Wisdom is More than Knowledge

Information is about facts, and knowledge is about fitting related facts together. But wisdom is about using knowledge well. What now afflicts most of the culture, and even the church is that have vast storehouses of information and knowledge, but very little wisdom.

Never before in human history has there been so much knowledge so widely spread among the population. For anyone with an internet connection, access to additional information is essentially limitless. In the church, Christians have never had greater access to information about the Bible and sound theology. Yet at the same time, in both the church and the world, wisdom is in decline. We take great pride in our accumulated knowledge, and our hard drives are packed with data. But in some of the most important areas of life, such as raising children, maintaining healthy relationships, and handling finances responsibly, a great many of us just don’t know what to do.

When it comes to  crucial areas—words, work, wealth, and relationships—people make a lot of short-sighted, self-centered decisions. It’s true that much of the current so-called knowledge pertaining to these areas is actually very bad advice, but while having the right knowledge is vital, it is not sufficient in itself. Accurate knowledge alone does not translate into better decisions or wiser living.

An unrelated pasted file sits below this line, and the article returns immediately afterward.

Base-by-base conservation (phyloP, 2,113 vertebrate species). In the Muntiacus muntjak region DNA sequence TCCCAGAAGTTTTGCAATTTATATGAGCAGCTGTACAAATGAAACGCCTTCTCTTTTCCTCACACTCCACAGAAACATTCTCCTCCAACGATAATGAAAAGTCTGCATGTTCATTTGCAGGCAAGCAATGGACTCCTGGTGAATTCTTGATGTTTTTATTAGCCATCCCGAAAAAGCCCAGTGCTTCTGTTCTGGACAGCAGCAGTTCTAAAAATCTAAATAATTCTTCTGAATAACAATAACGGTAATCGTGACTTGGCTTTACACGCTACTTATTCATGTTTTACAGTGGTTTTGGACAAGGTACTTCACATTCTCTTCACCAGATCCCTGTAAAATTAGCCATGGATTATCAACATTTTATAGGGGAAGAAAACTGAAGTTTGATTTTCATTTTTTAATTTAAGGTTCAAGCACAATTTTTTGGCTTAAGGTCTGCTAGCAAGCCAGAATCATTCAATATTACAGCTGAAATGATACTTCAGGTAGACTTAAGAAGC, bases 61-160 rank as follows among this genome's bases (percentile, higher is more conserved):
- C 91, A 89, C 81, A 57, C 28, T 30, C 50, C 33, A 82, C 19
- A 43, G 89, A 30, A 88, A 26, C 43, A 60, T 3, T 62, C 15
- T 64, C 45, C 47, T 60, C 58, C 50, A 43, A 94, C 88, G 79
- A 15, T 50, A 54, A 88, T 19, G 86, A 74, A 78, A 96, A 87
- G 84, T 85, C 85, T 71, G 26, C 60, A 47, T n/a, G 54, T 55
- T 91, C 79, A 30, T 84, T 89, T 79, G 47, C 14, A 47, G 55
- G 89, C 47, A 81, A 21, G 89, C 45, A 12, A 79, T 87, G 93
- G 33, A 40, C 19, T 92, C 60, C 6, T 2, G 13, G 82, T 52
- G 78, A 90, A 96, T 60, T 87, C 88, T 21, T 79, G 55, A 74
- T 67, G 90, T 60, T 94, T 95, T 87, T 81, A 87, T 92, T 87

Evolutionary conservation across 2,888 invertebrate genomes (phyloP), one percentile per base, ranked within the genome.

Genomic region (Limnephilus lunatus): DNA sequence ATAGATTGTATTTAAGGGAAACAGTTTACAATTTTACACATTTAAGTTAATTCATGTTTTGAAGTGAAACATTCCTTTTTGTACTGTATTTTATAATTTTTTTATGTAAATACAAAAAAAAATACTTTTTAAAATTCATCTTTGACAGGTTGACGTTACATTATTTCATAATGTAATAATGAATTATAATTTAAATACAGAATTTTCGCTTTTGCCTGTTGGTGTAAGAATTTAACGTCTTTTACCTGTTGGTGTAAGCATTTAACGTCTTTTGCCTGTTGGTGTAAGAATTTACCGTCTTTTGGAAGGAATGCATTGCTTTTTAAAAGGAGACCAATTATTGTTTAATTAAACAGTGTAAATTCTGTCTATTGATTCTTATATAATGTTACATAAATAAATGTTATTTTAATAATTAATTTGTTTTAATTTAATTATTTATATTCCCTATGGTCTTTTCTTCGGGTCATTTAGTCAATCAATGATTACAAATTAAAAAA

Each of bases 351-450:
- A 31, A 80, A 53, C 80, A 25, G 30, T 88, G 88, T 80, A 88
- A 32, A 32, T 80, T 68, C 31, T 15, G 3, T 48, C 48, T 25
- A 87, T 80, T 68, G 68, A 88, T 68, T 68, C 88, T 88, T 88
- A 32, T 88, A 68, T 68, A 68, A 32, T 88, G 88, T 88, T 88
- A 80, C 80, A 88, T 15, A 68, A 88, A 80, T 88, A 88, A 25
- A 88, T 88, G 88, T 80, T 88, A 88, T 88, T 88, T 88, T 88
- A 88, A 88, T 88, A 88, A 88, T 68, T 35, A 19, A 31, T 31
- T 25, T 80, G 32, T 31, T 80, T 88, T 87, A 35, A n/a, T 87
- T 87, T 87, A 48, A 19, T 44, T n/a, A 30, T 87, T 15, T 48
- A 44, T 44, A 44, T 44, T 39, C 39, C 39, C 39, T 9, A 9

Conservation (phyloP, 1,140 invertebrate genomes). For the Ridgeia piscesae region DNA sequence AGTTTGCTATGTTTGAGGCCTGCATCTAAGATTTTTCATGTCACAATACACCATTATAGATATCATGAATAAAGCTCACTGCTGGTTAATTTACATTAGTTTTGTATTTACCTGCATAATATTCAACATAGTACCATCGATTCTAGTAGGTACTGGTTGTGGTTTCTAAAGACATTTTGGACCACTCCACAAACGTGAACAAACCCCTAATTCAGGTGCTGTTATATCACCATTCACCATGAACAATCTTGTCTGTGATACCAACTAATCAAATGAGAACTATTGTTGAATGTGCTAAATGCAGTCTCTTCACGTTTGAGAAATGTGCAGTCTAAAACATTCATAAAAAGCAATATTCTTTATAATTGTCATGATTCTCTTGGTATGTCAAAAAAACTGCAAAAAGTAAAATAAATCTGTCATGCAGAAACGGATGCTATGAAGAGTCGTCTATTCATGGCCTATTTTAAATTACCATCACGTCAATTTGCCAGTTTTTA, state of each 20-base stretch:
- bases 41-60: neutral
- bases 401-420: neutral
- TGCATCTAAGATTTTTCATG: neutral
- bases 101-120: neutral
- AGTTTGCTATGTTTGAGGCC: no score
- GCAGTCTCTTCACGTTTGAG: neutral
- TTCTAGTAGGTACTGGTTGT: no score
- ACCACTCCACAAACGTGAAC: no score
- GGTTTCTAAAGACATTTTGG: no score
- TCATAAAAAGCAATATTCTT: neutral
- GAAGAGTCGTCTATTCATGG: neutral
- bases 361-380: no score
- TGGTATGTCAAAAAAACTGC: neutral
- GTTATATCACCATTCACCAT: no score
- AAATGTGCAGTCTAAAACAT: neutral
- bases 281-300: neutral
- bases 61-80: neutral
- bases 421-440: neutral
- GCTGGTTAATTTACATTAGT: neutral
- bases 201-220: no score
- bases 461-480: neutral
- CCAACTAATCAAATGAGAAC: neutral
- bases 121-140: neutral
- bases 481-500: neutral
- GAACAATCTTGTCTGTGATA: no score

Another factor that can make the pursuit and practice of wisdom challenging is the sheer pace of daily life. The options available to us in the modern world can be so diverse and so distracting that we forget to pay close attention to the beauty, simplicity, and power of the Word of God and what it teaches us. So much of modern life seems to be about adding—adding possessions, adding relationships, adding efficiency, adding income, adding prestige, adding power, adding health, adding leisure. But at the heart of godly wisdom is an ability not to become distracted from those things that are most important in life, and never to set them aside, even as we adapt to certain legitimate changes in society. For amidst all the noise, the data, the trends, the traffic, the hurry, the turmoil, and the bad advice, the Bible remains our sole reliable source of unchanging, timeless wisdom.

God’s wisdom flows through the entire Bible. But as we focus on the unique presentation of wisdom found in Proverbs, we will find three strands of teaching that weave together. We will learn that wisdom is supremely valuable. We will learn that our only real choices in life are between wisdom and folly. And best of all, we will learn wisdom itself.

Excerpted from A Proverbs Driven Life by Anthony Selvaggio.

Shepherd Press